Sewage Sludge in the News

November 30, 2011

  • “Dark Soil: Ending the Land Application of Biosolids In America”: A great article that stands for itself (Jason Fowler, Sustainable Traditions, 11/30). Please read!
  • “Montreal’s storm drains ‘widely contaminated’ with sewage, researchers conclude after finding caffeine traces”: According to the National Post (11/28), “After testing 120 brooks, collectors and outfalls in Montreal, researchers discovered that samples containing human urine and feces were also lightly caffeinated. Their conclusion: If there’s an abundance of caffeine in the water, ‘it means you have a leaky sewage pipe somewhere,’ lead researcher Sébastien Sauvé told the Post on Monday.” (Thank you to Maureen Reilly of Sludgewatch for highlighting this article.)
  • At Sludge Corporations’ Request, Arkansas Natural Resources Commission (ANRC) Allows “Land Application” of “Biosolids” “Within 100 Feet of Streams”: According to the ANRC, it has incorporated comments made by Thomas Rose, President of Poinsett Fertilizer, Inc. and George Crook on behalf of American Composting, Inc. in its “Premium Biosolids Incentives Cost Share Program” so that “land application” of “eligible premium biosolids” will no longer be restricted “within 100 feet” of “drainage ditch[es] located outside a Nutrient Surplus Area lying on or contiguous to row crop farmland or pasture land that receives only intermittent surface water runoff from natural precipitation and crop irrigation, and . . . wells and manmade water reservoirs that serve as a water source solely for the irrigation of row crops and pastures.”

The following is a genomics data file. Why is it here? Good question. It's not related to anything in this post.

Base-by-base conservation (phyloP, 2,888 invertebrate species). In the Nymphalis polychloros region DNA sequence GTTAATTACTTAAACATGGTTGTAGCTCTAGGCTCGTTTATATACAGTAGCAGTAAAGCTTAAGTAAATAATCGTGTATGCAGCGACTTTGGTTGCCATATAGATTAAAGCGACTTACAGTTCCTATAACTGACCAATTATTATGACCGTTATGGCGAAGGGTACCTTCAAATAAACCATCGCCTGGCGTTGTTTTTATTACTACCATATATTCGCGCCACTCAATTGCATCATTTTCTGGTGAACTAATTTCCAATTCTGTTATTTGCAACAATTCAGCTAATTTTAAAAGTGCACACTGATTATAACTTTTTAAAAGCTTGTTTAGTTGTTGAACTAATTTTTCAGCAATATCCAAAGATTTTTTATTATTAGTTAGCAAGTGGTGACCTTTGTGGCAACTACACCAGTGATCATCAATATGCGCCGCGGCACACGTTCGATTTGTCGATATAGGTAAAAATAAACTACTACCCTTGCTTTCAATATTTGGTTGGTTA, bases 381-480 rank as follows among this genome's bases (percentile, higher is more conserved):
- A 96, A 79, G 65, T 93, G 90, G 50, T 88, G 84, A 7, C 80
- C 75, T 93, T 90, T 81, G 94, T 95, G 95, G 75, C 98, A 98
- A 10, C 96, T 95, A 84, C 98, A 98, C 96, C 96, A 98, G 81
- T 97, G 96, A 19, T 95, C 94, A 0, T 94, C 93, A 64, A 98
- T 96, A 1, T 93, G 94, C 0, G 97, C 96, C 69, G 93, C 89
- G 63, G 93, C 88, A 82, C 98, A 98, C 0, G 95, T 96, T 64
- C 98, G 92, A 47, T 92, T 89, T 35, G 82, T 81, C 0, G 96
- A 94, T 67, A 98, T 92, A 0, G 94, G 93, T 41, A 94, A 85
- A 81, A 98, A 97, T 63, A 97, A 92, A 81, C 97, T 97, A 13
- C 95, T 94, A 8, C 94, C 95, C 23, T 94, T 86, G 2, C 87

• “Metals in the Soil are Contributing to the Rise of Antibiotic-Resistant Superbugs”: According to the Toronto Sun (11/23), “A team of international experts found that antibiotic-resistant genes, a major cause of what’s known as superbugs, are more prevalent in areas where there’s a high metal content in the soil.” As Maureen Reilly of Sludgewatch pointed out in an 11/26 email, “The land application of sewage sludge puts thousands of tonnes of heavy metals (like lead, arsenic, cadmium, mercury, thallium etc) onto farmland.”
  • Waterkeeper Alliance Sues Perdue Chicken “Farm” for Leaching of “Biosolids” Contaminants into Pocomoke RiverAccording to the Baltimore Sun (11/18), a Perdue chicken operation owned by the Hudsons in Eastern Shore, Maryland, which raises more than a half-million chickens a year on 293-acres, received treated sewage sludge from Ocean City (from a follow-up article defending the Hudson’s operation, by Maryland State Senator Richard Colburn (R-37), 11/29), runoff from which was, according to the Waterkeeper Alliance after doing aerial surveillance, accumulating in an adjacent drainage ditch  which ultimately drains into the Pocomoke River. Waterkeeper measured high levels of bacteria from waste in the ditch and initiated a lawsuit against the operation with the assistance of the University Of Maryland School Of Law’s Environmental Law Clinic as legal representation. Senator Colburn and Governor Martin O’Malley have weighed in on the side of Perdue and the Hudsons. According to Colburn, “The Maryland Department of the Environment (MDE) investigated the situation, asked the Hudsons to move the pile to a different location on the farm, and concluded that no further action was required on the farm’s part other than to spread the biosolid pile in the spring for the next crop growing season.” That, Coburn thinks, ought to be enough.

Filed under: In the News,Sewage Sludge

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